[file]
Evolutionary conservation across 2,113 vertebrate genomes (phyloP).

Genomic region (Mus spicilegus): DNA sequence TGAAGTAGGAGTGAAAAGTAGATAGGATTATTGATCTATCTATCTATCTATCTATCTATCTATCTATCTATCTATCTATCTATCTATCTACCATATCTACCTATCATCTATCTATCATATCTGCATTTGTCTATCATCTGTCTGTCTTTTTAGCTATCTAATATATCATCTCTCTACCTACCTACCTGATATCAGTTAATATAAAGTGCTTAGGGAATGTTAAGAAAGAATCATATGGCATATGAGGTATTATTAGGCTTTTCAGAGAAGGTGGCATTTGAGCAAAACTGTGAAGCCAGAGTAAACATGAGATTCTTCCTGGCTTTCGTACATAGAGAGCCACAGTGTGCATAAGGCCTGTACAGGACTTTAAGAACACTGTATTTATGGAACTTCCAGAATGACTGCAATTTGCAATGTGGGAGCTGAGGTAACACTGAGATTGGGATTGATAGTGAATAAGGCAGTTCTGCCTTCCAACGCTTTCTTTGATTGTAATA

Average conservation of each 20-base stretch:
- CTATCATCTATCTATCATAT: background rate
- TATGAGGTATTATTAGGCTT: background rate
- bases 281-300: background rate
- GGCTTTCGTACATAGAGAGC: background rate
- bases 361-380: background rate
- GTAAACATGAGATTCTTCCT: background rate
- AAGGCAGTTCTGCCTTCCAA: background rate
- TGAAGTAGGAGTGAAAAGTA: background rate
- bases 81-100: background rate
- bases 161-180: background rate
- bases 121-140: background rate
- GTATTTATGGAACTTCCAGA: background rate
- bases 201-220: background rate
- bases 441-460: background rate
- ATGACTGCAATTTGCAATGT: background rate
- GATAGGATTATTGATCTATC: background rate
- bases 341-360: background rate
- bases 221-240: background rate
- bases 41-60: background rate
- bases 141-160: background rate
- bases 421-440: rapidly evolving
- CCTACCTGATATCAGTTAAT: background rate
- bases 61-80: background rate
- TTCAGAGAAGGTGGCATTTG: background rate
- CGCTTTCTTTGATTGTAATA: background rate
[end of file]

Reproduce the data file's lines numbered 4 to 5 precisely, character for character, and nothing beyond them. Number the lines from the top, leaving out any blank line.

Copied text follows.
- CTATCATCTATCTATCATAT: background rate
- TATGAGGTATTATTAGGCTT: background rate